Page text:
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Snowstorm hits Long Island: See live updates

Governor Andrew Cuomo said he had no plans to close any roads, highways, subways or airports in a press conference held in Suffolk County early Thursday afternoon. He added that the MTA has no plans to shut the Long Island Rail Road because of the storm.

  • About 100 town staffers work to clear 470 miles of road

    About 100 Town of Smithtown workers were clearing roads Thursday afternoon, Highway Commissioner Robert Murphy said.

    “They’re opening up the mains, getting to the secondary streets,” he said. “All the guys are active.”

    Smithtown, with 470 miles of road, had fared relatively well through midday, he said, with fewer downed trees and stranded vehicles than expected. The evening commute could bring a new set of problems, though. “It’s starting to blow out there,” Murphy said. “Residents, a lot of them, have stayed off the road, but we’ll see how it steps up with rush hour.”

    Highway department workers were deploying beet juice, a road clearing ingredient that can be used in place of or along with salt to keep melted ice from refreezing.

    A few other Long Island municipalities including Brookhaven and Sag Harbor have done the same.

    “When this came into the industry three years ago, we looked at each other and said, ‘What can beet juice do?’ ” Murphy said. But, he said, “We’re finding it’s successful.” Highway workers were reapplying the juice at two-hour intervals yesterday, he said.

    — Nicholas Spangler

  • Snow 'ruins' Long Islander's day

    The snow storm Thursday meant an especially long commute for West Babylon resident Victoria Novo.

    “I spent most of my day trying to get to work and from work,” said Novo, who works at a finance and technology company in Manhattan.

    The 28-year-old left work early to beat a possible LIRR closure and was waiting in the Babylon train station Thursday afternoon for her father to drive her home.

    “It’s ruining my day,” she said of the storm. “I have a lot of work I need to do and instead I’m waiting to be picked up!”

    — Jesse Coburn

  • Storm puts 'big time' hurt on local business

    Park Bake Shop owner Lucy Shtanko, 49, said she was sending employees home and planned to close early after serving just 35 customers by midday. Normally, more than 300 would have stopped at the Kings Park mainstay for pastries and coffee.

    “This hurts business big-time when it snows like this,” she said. “Honestly, we’d have been better off to close, but you don’t want to disappoint your customers.”

    Her morning commute on the Sagtikos Parkway might have given her a taste of what was to come. “There were cars everywhere, in the ditches, and cops everywhere. And here, in the town, there’s so much snow. There’s no one around.”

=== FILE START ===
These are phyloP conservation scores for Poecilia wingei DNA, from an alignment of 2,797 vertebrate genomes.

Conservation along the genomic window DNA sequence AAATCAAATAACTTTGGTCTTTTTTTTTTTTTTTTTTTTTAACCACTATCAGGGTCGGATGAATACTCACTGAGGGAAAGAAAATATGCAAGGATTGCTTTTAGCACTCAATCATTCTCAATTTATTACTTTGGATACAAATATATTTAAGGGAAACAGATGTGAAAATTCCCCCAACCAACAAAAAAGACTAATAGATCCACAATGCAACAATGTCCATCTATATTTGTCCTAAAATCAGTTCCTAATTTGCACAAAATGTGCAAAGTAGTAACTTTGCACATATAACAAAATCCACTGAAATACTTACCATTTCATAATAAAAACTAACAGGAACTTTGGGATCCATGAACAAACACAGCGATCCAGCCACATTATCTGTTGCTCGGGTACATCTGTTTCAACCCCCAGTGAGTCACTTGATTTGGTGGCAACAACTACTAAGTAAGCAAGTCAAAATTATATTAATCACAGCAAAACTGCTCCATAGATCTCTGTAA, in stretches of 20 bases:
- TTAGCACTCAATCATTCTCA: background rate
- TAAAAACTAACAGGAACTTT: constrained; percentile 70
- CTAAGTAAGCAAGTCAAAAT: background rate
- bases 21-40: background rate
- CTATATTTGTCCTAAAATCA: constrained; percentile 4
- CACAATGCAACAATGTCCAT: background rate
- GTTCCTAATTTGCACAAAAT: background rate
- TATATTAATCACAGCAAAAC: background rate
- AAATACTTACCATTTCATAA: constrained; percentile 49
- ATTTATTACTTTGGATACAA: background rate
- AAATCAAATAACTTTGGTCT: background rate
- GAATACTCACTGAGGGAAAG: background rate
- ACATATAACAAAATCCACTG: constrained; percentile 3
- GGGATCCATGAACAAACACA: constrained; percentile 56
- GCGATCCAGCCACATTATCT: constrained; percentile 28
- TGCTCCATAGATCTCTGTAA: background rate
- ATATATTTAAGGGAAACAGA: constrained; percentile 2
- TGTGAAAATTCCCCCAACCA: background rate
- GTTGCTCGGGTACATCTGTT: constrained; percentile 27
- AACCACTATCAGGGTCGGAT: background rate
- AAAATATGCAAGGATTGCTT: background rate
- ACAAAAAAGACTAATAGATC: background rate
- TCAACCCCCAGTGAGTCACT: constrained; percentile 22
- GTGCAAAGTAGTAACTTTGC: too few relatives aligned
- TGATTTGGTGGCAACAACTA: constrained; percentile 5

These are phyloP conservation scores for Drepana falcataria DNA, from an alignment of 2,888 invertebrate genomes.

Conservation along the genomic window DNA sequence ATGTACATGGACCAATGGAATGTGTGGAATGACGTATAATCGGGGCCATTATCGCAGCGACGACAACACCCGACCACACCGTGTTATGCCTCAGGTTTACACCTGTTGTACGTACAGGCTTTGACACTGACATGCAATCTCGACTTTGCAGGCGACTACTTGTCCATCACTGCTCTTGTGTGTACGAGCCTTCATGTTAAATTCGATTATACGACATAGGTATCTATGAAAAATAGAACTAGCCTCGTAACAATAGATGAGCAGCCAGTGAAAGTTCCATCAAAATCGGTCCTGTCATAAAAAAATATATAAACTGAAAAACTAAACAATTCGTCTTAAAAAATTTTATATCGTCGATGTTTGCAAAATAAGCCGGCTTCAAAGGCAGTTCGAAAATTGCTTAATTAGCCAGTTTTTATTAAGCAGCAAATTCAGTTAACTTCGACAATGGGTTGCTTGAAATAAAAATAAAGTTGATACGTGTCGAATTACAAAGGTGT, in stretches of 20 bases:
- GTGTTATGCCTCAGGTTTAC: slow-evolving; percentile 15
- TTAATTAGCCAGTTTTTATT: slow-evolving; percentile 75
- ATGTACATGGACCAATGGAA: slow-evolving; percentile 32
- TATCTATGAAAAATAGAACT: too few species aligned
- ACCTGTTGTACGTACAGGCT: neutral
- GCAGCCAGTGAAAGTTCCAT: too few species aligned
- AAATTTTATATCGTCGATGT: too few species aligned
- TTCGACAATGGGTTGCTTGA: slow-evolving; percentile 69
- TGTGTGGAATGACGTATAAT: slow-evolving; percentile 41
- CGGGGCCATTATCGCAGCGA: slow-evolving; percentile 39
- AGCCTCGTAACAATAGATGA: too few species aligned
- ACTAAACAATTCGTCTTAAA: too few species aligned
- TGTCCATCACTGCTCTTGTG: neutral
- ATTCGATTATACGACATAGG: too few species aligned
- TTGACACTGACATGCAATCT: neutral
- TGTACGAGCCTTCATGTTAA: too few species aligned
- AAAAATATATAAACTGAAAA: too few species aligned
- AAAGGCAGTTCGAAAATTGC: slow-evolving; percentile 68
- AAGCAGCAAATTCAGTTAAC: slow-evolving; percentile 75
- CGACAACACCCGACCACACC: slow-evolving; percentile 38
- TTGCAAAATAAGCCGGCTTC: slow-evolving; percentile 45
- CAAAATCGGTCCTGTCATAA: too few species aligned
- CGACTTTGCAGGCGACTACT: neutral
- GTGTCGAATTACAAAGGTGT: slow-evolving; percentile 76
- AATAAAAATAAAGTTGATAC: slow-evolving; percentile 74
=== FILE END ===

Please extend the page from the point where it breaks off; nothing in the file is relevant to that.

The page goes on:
Blizzard or no, the bakery will reopen at 5 a.m. Friday morning, she said.

    — Nicholas Spangler

     

  • Ferries cancel trips across LI Sound

    How bad was the blizzard?

    Both the Orient Point and Port Jefferson ferry companies canceled numerous trips across the Long Island Sound.

    A message posted on the Cross Sound Ferry website said all ferry trips between Orient Point and New London, Connecticut, had been canceled, except for a 9 a.m. trip.

    A recorded message on the ferry company’s phone line said ferry rides were expected to resume on Friday.

    The website of the Bridgeport & Port Jefferson Steamboat Co. said the company was “closed until further notice” because of the blizzard.

    Spokesmen for both ferry companies could not be reached for comment.

    - Carl MacGowan

  • A man walks past a Town of Babylon plow on Schleigel Boulevard in North Amityville as a heavy snowstorm blankets Long Island on Thursday, Feb. 9, 2017.

  • "We should be in good shape for the rush hour tomorrow," Governor Andrew Cuomo said during a press conference in Suffolk County Thursday. 
     
    Suffolk County Executive Steve Bellone added that there has been about 100 motorist rescues since the storm began this morning, and with colder temperatures coming tonight, roads will get icy and dangerous to navigate. "We're in for a long night," he said of town and village snow removal crews. 
     
    - Newsday Staff
     
  • More than 1,300 lose power in East End

    Large areas of Montauk and Southampton are reporting outages as of 1:45 pm Thursday. PSEG's outage map showed nearly the entire village of Montauk and areas beyond, including Montauk Harbor and Montauk Point, without power. Crews had been dispatched and the reason for the outage hadn't yet been determined.

    Areas of Southampton had also been hit by outages, including more than 1,300 customers impacted in Southampton Village.

    In a statement, PSEG vice president John O'Connell said, "The mix of wet snow and blizzard conditions impacting the service territory may increase the likelihood of downed wires and power outages, but we are prepared and working to restore any outages as quickly and safely as possible."